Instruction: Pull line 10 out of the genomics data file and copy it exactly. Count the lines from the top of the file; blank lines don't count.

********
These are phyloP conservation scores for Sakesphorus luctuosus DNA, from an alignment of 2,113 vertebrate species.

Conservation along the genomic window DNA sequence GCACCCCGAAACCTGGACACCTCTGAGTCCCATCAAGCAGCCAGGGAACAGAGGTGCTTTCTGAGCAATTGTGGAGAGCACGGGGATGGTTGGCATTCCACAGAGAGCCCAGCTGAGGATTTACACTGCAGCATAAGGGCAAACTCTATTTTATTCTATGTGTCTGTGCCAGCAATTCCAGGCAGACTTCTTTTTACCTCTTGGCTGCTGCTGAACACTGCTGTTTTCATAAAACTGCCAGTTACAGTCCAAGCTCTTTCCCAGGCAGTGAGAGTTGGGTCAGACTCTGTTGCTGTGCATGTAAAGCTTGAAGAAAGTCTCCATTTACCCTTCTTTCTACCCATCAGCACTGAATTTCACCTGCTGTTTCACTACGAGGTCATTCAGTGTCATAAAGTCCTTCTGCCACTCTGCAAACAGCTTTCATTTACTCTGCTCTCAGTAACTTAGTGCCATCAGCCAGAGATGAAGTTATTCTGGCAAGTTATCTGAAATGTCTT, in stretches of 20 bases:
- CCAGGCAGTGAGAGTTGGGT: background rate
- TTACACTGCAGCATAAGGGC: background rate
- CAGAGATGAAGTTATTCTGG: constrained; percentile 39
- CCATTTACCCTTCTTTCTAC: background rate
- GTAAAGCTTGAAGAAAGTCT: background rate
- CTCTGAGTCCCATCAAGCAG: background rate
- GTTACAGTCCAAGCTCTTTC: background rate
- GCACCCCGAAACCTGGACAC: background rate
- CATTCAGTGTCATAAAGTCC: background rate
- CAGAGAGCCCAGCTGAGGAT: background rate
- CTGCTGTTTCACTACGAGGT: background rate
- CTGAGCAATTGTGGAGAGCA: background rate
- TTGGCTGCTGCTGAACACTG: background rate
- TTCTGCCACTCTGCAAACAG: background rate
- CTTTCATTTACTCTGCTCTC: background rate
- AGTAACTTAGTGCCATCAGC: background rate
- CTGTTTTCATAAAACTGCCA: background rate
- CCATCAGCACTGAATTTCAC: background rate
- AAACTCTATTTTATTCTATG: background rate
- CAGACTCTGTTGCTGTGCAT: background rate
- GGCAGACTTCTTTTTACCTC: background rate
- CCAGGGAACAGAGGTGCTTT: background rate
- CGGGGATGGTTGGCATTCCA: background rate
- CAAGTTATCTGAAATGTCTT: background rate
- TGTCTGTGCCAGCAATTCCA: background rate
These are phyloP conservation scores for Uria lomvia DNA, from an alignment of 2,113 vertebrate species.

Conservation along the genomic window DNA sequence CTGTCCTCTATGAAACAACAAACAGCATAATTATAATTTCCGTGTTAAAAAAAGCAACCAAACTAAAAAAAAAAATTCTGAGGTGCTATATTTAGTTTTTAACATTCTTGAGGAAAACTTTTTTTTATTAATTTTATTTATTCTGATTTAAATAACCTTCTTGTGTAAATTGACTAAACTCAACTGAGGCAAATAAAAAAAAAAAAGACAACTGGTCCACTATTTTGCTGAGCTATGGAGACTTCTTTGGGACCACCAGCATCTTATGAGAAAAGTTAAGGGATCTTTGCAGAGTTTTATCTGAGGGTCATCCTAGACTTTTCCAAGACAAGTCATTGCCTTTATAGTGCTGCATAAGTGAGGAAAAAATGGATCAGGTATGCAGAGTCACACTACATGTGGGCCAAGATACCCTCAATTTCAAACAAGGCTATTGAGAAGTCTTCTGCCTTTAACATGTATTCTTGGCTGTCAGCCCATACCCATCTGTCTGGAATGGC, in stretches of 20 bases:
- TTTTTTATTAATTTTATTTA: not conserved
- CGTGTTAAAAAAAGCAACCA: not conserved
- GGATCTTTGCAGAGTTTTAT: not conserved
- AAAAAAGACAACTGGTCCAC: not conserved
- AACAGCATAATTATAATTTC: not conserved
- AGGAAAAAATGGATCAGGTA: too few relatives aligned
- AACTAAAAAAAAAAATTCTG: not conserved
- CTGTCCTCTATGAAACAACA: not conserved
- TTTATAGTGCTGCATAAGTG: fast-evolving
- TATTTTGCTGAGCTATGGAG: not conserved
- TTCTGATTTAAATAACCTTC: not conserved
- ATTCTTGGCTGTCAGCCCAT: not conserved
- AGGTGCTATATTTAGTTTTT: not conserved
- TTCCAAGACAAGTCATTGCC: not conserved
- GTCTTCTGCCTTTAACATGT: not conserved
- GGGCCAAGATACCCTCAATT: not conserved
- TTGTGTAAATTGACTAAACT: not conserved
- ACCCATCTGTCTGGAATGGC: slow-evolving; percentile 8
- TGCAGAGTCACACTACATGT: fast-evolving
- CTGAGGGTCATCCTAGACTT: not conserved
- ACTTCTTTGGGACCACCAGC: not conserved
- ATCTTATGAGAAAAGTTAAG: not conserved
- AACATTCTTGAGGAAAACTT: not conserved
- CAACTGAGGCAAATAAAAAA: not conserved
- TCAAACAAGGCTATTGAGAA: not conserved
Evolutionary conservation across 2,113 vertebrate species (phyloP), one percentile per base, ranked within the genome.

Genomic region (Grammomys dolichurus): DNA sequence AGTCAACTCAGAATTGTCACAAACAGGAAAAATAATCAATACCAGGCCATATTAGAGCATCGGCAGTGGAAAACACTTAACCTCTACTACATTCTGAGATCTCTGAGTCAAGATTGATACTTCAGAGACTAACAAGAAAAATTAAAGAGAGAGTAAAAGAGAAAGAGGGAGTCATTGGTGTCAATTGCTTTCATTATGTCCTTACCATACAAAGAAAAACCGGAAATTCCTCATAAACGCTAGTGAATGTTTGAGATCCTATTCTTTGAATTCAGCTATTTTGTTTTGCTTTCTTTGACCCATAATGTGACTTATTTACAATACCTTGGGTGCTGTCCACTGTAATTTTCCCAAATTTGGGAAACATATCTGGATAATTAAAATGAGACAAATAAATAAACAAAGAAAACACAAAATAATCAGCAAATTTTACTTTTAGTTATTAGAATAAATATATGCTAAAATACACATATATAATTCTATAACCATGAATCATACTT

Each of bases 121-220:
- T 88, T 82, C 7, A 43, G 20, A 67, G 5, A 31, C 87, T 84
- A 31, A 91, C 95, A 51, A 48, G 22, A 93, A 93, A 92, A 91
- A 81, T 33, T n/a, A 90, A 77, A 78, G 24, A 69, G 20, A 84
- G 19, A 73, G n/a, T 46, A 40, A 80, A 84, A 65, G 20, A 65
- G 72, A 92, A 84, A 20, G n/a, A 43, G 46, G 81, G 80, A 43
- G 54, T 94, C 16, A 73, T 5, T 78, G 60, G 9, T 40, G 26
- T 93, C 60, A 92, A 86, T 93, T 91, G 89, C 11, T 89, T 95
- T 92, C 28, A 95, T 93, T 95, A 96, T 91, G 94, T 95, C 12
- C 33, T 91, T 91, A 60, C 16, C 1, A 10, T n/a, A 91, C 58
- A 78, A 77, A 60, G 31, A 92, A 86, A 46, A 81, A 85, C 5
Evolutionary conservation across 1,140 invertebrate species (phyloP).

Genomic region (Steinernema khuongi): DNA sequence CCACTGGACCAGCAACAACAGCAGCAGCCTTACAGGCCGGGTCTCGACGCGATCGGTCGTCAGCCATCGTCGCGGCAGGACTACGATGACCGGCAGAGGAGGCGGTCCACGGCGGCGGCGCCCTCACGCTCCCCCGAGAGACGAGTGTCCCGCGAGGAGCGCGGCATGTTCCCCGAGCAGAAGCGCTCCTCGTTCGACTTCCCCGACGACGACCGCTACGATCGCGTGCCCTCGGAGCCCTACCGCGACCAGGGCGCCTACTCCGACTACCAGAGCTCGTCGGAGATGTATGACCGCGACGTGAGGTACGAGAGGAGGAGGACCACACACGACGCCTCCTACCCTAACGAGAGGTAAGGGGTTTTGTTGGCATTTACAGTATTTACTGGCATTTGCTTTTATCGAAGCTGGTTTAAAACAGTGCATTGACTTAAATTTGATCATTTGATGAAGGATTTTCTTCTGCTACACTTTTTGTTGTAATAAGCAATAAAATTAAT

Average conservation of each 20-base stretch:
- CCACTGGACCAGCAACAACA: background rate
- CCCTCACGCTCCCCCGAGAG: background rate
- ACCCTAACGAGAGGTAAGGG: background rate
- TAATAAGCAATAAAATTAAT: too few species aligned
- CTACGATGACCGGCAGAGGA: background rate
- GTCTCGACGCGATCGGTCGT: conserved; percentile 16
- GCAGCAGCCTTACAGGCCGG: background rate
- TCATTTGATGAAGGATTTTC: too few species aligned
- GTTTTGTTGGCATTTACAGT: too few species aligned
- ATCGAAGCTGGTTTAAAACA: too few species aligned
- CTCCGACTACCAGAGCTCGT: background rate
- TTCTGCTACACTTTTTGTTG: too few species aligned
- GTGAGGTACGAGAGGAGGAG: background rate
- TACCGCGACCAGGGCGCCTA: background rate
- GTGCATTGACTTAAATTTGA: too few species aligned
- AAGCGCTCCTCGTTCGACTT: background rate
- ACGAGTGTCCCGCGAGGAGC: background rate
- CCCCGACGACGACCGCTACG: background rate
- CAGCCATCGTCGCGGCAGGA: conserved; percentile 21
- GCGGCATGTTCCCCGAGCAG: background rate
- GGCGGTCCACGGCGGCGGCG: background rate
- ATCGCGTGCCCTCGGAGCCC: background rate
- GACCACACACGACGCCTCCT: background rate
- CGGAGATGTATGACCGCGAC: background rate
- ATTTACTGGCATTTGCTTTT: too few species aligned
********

- GCACCCCGAAACCTGGACAC: background rate